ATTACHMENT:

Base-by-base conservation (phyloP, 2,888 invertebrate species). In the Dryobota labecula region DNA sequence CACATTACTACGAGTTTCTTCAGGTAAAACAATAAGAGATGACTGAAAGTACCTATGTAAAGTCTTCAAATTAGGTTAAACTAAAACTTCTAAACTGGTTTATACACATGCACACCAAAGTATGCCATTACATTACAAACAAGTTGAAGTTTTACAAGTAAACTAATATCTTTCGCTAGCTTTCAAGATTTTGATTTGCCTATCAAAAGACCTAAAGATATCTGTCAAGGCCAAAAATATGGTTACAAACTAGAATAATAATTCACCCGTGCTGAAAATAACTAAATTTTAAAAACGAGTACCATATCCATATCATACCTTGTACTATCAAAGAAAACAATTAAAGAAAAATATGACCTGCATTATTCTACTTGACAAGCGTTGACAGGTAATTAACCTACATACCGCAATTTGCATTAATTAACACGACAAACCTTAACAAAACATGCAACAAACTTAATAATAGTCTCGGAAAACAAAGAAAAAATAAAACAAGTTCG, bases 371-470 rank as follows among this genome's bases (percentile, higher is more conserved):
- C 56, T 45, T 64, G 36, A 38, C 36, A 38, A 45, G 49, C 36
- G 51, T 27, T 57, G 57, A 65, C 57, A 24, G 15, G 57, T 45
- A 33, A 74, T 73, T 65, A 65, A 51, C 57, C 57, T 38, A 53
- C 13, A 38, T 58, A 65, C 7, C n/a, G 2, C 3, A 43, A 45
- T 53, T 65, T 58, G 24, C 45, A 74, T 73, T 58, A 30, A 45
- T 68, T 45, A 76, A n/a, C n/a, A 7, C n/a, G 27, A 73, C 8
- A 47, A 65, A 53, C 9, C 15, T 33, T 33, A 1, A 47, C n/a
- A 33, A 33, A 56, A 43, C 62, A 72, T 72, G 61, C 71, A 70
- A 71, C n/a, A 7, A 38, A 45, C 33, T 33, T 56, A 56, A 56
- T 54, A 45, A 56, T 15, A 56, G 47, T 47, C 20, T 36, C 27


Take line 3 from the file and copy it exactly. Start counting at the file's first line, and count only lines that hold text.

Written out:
- G 51, T 27, T 57, G 57, A 65, C 57, A 24, G 15, G 57, T 45